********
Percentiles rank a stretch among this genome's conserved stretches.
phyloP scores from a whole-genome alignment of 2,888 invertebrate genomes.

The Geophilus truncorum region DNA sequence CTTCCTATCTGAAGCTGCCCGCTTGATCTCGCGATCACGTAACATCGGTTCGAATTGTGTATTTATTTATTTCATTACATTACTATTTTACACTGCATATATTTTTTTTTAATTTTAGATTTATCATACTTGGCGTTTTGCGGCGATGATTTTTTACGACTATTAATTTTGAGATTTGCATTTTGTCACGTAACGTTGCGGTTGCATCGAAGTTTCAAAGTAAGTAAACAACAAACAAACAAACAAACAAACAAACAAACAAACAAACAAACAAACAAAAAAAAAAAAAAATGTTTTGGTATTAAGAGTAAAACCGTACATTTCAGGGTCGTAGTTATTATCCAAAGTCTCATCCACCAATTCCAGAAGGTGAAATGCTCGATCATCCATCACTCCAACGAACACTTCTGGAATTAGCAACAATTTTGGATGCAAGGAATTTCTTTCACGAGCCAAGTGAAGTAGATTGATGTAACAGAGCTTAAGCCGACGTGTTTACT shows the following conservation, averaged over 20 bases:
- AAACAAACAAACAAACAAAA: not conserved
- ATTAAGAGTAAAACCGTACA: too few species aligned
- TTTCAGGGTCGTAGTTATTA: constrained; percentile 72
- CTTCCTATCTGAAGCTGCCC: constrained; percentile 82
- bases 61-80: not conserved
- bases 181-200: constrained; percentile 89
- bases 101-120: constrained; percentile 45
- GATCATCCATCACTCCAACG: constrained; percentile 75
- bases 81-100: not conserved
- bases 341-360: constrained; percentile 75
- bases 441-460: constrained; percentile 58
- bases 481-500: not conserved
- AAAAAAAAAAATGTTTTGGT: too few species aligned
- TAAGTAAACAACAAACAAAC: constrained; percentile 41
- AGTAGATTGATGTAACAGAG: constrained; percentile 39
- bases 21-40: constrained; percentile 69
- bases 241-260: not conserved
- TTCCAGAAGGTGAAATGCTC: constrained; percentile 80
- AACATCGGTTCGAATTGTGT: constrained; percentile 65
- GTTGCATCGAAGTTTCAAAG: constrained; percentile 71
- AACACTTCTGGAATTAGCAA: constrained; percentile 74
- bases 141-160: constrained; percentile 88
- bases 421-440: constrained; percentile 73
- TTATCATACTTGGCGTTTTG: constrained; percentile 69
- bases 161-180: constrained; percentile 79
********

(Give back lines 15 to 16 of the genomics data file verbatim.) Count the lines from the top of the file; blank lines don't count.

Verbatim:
- bases 481-500: not conserved
- AAAAAAAAAAATGTTTTGGT: too few species aligned